Library of Congress 101 Independence Ave. SE Washington DC 20540
February 26, 2013
Public contact: Martha Kennedy (202) 707-9115, firstname.lastname@example.org
"The Gibson Girl's America: Drawings by Charles Dana Gibson" Exhibition Opens at Library of Congress on March 30
In the 1890s, illustrator Charles Dana Gibson created the "Gibson Girl," a vibrant, new feminine ideal—a young woman who pursued higher education, romance, marriage, physical well-being and individuality with unprecedented independence. Until World War I, the Gibson Girl set the standard for beauty, fashion and manners.
The Library of Congress announces a new exhibition, "The Gibson Girl's America: Drawings by Charles Dana Gibson," which opens Saturday, March 30 in the Graphic Arts Galleries on the ground level of the Library's Thomas Jefferson Building, 10 First St. S.E., Washington, D.C., and runs through Saturday, Aug. 17, 2013. The exhibition is free and open to the public from 8:30 a.m. to 4:30 p.m., Monday through Saturday.
"The Gibson Girl's America" presents 24 works, primarily drawings. The exhibition highlights the rise of the Gibson Girl from the 1890s through the first two decades of the 20th century. It also illuminates how women's increasing presence in the public sphere contributed to the social fabric of turn-of-the-20th-century America.
The items on display trace the arc of the artist's career. Gibson (1867-1944) came of age when women's roles were expanding and social mobility was increasing. He trained at the Art Students League in New York City and also in Europe. The artist created satirical illustrations based on his observations of upper-middle-class life for such mainstream magazines as Life, Collier's Weekly, Harper's Weekly, Scribner's and Century.
Through creation and development of the Gibson Girl, the artist, an acclaimed master of pen-and-ink drawings, experienced unrivaled professional and popular success. Gibson's skills and prolific output meshed with the high-volume demand at the time for magazine illustrations. His bold style and virtuoso technique exerted enormous influence on his peers and succeeding generations of illustrators.
The exhibition will be organized into five sections: Creating an Ideal, The Gibson Girl as the "New Woman," Social Relations Between the Sexes, High Society Scenes and Political Cartoonist. The exhibition presents a selection of Gibson's lesser-known political images, spotlighting the concerns he addressed in his later work.
The items in the exhibition are drawn from Library of Congress Prints and Photographs Division, which holds the premier public collection of original drawings by Gibson.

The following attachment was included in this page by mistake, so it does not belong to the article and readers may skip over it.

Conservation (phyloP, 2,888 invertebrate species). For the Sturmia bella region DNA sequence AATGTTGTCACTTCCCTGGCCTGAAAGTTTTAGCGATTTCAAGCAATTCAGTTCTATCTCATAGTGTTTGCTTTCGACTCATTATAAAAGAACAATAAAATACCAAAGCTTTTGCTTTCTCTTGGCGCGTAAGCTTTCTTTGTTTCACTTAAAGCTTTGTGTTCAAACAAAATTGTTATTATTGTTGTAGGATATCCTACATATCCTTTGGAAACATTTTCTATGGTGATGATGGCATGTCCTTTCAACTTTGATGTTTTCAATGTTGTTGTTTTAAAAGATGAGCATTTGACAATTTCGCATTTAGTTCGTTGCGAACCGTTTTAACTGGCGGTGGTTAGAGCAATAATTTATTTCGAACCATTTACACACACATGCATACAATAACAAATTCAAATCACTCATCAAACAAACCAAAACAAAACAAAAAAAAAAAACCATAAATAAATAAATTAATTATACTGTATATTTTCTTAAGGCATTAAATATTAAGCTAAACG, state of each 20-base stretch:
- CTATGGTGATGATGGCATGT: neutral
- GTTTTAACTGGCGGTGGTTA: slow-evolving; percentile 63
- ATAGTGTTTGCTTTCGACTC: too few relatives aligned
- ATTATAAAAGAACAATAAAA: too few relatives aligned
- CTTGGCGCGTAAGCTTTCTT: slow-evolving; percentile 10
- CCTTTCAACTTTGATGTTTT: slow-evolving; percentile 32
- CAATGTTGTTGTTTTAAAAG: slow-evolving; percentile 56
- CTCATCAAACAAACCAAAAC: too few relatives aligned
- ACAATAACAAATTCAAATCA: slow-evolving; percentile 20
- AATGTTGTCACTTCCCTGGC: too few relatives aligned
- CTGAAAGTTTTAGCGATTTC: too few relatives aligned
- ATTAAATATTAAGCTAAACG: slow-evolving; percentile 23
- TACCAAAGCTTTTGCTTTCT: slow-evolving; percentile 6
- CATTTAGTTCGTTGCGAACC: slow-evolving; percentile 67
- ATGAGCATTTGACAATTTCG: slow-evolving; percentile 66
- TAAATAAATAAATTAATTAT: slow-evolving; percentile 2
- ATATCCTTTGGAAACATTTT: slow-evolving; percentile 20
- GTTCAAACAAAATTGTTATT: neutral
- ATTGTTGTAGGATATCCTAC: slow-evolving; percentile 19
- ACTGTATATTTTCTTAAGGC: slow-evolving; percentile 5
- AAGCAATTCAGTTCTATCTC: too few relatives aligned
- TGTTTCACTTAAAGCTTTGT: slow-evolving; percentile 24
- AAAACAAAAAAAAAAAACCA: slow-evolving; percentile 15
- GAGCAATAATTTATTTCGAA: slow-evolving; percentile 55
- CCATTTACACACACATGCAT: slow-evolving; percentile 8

The Prints and Photographs Division also includes approximately 14.4 million photographs, drawings and prints from the 15th century to the present day. International in scope, these visual collections represent a uniquely rich array of human experience, knowledge, creativity and achievement, touching on almost every realm of endeavor: science, art, invention, government and political struggle, and the recording of history. For more information, visit www.loc.gov/rr/print/.
The Library of Congress, the nation's oldest federal cultural institution and the largest library in the world, holds more than 155 million items in various languages, disciplines and formats. The Library serves the U.S. Congress and the nation both on-site in its reading rooms on Capitol Hill and through its award-winning website at www.loc.gov.
These and other questions were raised by some of my new acquisitions at the flea market. Here's some crummy pictures to illustrate the questions.
This is labelled "Oglethorpe" in pencil at the top of the strip. It's not one I've heard of, nor have I heard of the artist Jorge Mercer. A Google search didn't turn up anything for the strip or the artist, but I haven't checked my reference books yet. The gag is lame, but the art is interesting.
"The Story of His Life" looks like a Gibson Girl. It's signed G.F.T./08. Who? It's definitely a 1908 piece - the artwork is acid-burned by the mat, the cardboard backing is disintegrating...
Obviously a bit newer item than the others, I was ignoring this radio-controlled Batman motorcycle until Claire asked for it (that's my girl!). What's of interest about this is that a better look reveals that the Batman is completely modeled after Berni Wrightson's version as seen in The Cult below(picture from the GCD). That's got to be off the model sheet - why choose this version?
Comments, questions and especially answers are welcome!